The indifferent behavior of Indian Diplomats towards the diasporic ‘subaltern’ is depicted in flesh and blood. The Gulf Desk is a neglected posting for the elite Indian Foreign Service officer dreaming of Manhattan and Trafalgar Square.
I am glad that Akshay Kumar and the Malayalee Director (who is aware of the territory of the Keralite migrant life) made the film, bringing an elusive neglected voice to the discourse, albeit in commercial cinema.
#Wazir is such an undewhelming film with Amitji and Farhan in it. The plot is interesting with a J&K political angle, old school Vidhu Vinod Chopra from1999 blockbuster Mission Kashmir. Powerful star cast; partially impressive performances with the lack of a punch. Bejoy Nambiar, the director could have layered the film the execution. The good part was the deft cinematography and the loose end was the excessive music in the flow of the film.
Madras Cafe was way better. It’s not Check mate, Mr. Chopra!
Bajrangi Bhaijaan is a breakthrough project in the Salman Cinemascape as it is a rare feat that a film that stars Salman Bhaijaan has minimal action sequences and is more an emotional experience regarding separation and inter-faith understanding. Leaves a tear at the corner of your eye with all the emotional bombardment on the senses with separation plot of a speech impaired girl (the talented Harshaali) who is super adorable like a doll.. This film is probably the most thoughtful film of Salman, after ‘My Brother Nikhil’ which was a cool decade back. The film tackles deftly the xenophobic anti minority bent of the Sangh, the snobbish mentality of the upper caste Hindus towards non vegetarian fare and shows the humanity which often gets clouded by the veneer of religious dogma. Also, shows Sufism as a common ground between India and Pakistan. Well done, Mr V Vijendra Prasad and Kabir Khan; the conceptualisers of this rather off beat, yet mainstream story. With a dramatic ending, across the LoC in Kashmir, with the speech of the little girl being restored miraculously, the film carries a strong people to people message.
Pavan is the new ‘Prem’ of Salman now. after this performance. Salman’s fan following will bulge especially among a family audience. Nawazuddin Siddiqui again delivers a stellar performance redeming the film as the activist Sindhi Reporter who brings in the media angle by publicising the Bajrangi affair. The second half is a critic’s delight, while the first half was a Salman Khan Fan boy/girl video in the words of a dear friend. Bhaijaan delivers a clear break from a Kick, Ready and a Wanted; his popular fare mainly meant for a hardcore Bollywood Audience.
The cinematic treatment of Kabir Khan is macro, placing a human story in a geopolitical narrative. The India Pakistan theme continues from the last Salman starrer with Kabir, the uber successful ‘Ek Tha Tiger’ which I saw in a theatre in Vashi, Navi Mumbai twice. The biggest Confidence Building Measure India Pak Relations can get. Truly a ‘Being Human’ affair. Narendra Bhai should watch this film with Nawaz Miyaan in their next meeting.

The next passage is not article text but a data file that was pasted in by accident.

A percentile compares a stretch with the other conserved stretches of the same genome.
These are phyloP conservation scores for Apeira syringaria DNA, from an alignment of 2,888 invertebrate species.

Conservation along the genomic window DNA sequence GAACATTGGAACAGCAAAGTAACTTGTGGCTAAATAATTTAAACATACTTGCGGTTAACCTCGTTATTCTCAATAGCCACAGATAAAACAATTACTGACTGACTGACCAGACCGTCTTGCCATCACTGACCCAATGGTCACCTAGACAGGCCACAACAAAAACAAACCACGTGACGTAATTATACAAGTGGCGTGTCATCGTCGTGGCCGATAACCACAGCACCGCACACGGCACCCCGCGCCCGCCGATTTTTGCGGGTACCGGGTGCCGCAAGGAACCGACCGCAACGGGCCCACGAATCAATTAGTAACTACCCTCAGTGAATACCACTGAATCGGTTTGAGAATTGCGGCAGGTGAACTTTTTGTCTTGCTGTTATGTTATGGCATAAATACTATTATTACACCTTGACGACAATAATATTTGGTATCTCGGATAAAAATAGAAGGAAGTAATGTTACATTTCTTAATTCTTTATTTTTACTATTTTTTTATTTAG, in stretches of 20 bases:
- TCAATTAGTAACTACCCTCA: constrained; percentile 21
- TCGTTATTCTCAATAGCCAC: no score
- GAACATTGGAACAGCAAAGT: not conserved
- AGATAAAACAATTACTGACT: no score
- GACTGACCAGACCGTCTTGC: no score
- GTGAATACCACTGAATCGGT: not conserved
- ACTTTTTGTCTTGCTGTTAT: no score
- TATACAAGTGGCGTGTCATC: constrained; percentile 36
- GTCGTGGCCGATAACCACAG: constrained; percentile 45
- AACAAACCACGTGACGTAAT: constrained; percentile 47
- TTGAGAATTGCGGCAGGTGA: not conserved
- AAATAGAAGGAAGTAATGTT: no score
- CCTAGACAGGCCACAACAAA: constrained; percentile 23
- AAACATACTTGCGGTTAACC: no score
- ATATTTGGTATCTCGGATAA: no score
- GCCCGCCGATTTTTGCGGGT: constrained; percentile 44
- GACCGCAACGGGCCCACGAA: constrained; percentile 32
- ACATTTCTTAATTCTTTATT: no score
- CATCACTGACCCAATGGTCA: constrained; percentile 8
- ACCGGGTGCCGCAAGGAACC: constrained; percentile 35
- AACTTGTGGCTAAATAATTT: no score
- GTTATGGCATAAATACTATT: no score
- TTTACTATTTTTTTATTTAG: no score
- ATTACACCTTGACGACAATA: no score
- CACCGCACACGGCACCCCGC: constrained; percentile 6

Art has a unique ability to inspire hope and look beyond the prejudices of reality. Bajrangi Bhaijaan offers some hope in spreading Love and Understanding.
Piku, directed by Shoojit Sircar of Madras Cafe and Vicky Donor fame has an stellar ensemble cast of Amitabh Bachchan as Bhakor Banerjee, the seventy year old retired ITC Executive with a constipation paranoia who lives with his fiercely independent architect daughter ‘Piku’ played by Deepika Padukone. A film set in CR Park (the Bengali Community Hub in Delhi), as in Vicky Donor; Sircar has his nuances of an upper middle class Probashi or ‘Out of Bengal’ Bengali family and its dialectics of conserving culture on one end and moving on with adopted city’s sense of modernity. Irrfan as the Saudi returned Cab Service Owner Rana, is delightful as he has his accent right and the mannerisms of a gulf returned civil engineer, forced to do business in which he is often not at ease. The ‘Kafala’ system of Gulf Countries is brought in the conversation with the mention of the employer with holding Rana’s passport once he reached Saudi Arabia, and got terminated once he made an issue out of it.
Amitabh Bachchan, the legend has his Bengali spot on, with a large part of the film in Bengali and English. Stereotypes are circulated and reaffirmed but fortunately Sircar has the nuances perfect. Deepika Padukone as Piku is hyper, articulate , nyaka but straight forward Bong Girl with the dense kajal lined eyes who wants her space and sex on her own terms, but there is a longing for a stable hetrosexual relationship which her ageing father is rather aggressively discouraging towards.
Complex human relationship between an ageing father and his dutiful daughter is zoomed in which is the heart of the story. The health mad ageing father with his constipation problem and his rebellious daughter and their banter is characteristic of a bengali household. The Bengali Lady with her loyal Boyfriend-Business Partner ‘Syed’ played competently by Bengali Actor Jisshu Sengupta is under stated but vital in the story line as Piku is wooed by Rana who himself drives the Father-Daughter duo to Kolkata from Delhi via the beautiful ghats of Varanasi as Bhaskor wants to visit his paternal home housed by his younger brothers family who are scared that Piku might sell off the property to a realtor as is the case with many ancestral homes in Kolkata with the children based in other cities for work opportunities, and not interested to come back. The undertone is strong and clear, that heritage and culture matters.